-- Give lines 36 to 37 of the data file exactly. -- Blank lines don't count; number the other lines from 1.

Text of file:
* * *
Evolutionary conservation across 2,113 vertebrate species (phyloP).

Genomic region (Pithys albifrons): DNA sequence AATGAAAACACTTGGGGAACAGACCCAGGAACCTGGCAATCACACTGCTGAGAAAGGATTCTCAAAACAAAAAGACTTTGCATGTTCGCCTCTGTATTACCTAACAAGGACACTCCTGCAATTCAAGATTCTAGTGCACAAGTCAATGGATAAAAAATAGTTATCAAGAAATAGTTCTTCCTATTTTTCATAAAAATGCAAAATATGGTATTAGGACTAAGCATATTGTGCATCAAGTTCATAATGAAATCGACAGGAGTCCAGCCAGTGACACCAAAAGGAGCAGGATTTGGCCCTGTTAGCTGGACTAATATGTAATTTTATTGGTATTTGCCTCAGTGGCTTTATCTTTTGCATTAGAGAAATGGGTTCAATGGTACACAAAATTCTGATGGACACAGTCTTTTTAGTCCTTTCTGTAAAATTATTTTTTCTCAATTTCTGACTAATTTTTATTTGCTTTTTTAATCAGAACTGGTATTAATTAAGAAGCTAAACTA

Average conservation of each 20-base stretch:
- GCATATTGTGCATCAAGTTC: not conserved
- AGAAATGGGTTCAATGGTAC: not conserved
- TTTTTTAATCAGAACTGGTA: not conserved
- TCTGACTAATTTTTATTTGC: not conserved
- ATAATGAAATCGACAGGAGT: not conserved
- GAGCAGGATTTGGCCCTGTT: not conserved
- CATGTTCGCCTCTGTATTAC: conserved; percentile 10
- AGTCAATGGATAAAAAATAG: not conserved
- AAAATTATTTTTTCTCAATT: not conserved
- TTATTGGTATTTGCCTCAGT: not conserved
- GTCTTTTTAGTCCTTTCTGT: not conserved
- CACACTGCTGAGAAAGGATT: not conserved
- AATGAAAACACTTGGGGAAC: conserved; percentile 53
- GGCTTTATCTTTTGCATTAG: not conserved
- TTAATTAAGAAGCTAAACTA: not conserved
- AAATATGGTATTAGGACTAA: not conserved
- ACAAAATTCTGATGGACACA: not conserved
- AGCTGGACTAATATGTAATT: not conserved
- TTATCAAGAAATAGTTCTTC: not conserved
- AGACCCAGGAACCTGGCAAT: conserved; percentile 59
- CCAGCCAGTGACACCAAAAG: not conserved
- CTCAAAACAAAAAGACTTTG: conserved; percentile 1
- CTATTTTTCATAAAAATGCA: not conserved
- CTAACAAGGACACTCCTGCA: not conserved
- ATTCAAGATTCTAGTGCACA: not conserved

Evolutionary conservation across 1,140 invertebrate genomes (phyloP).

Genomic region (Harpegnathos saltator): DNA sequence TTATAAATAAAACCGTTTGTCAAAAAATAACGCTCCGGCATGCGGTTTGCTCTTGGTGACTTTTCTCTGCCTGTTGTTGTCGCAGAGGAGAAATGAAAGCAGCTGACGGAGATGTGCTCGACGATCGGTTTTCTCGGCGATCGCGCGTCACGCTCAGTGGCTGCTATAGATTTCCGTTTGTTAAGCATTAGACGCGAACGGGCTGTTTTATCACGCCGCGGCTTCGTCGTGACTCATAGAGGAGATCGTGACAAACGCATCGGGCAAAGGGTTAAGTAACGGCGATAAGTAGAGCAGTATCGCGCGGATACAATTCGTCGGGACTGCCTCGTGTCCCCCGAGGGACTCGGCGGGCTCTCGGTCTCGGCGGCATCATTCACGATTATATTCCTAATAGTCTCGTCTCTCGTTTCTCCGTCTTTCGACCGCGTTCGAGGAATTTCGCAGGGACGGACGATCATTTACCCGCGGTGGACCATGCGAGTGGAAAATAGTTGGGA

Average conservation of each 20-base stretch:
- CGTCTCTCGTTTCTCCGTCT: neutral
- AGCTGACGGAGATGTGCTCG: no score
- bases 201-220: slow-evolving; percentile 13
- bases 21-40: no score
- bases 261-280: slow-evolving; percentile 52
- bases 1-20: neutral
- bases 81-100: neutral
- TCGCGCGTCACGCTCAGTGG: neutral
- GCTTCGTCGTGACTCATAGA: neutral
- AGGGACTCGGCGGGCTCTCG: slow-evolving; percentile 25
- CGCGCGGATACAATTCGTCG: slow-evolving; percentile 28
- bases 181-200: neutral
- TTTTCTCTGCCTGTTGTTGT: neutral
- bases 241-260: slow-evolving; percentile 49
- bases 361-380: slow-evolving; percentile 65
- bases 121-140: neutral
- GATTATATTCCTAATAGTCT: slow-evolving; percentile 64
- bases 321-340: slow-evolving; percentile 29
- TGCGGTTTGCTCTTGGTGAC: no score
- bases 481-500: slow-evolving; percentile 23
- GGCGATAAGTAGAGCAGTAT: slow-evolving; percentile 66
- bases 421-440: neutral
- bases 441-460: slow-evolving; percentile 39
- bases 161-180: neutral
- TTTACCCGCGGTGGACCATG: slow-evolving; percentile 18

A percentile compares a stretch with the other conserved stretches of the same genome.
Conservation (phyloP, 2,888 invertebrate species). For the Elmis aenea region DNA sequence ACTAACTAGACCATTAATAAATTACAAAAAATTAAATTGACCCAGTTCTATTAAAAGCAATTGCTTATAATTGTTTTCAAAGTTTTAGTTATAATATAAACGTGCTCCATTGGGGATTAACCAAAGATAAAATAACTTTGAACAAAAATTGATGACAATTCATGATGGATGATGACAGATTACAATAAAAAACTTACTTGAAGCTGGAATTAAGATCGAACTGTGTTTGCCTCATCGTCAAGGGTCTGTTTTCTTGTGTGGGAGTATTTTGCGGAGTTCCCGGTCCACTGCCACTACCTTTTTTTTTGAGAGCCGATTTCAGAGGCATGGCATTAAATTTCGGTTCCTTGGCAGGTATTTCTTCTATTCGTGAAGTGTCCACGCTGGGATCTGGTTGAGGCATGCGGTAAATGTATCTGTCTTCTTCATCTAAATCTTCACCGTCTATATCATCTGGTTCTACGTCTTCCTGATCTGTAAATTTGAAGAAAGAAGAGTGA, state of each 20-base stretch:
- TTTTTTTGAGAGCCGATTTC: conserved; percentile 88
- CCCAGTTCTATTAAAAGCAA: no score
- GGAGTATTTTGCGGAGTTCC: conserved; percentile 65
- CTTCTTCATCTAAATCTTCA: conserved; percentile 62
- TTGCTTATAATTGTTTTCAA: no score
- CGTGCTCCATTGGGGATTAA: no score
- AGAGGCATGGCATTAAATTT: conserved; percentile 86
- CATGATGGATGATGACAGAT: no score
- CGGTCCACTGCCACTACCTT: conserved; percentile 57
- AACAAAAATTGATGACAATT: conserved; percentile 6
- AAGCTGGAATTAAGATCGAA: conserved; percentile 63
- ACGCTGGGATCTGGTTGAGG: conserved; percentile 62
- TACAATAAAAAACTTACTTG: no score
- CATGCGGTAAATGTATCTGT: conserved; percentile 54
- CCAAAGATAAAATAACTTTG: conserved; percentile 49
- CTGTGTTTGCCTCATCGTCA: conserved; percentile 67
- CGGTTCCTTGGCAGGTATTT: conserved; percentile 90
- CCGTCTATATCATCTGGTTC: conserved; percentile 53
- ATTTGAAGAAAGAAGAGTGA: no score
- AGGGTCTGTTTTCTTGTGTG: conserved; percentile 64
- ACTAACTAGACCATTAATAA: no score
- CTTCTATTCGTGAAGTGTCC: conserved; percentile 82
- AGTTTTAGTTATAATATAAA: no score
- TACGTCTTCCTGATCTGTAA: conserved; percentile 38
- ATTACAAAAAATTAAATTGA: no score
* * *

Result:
- bases 261-280: slow-evolving; percentile 52
- bases 1-20: neutral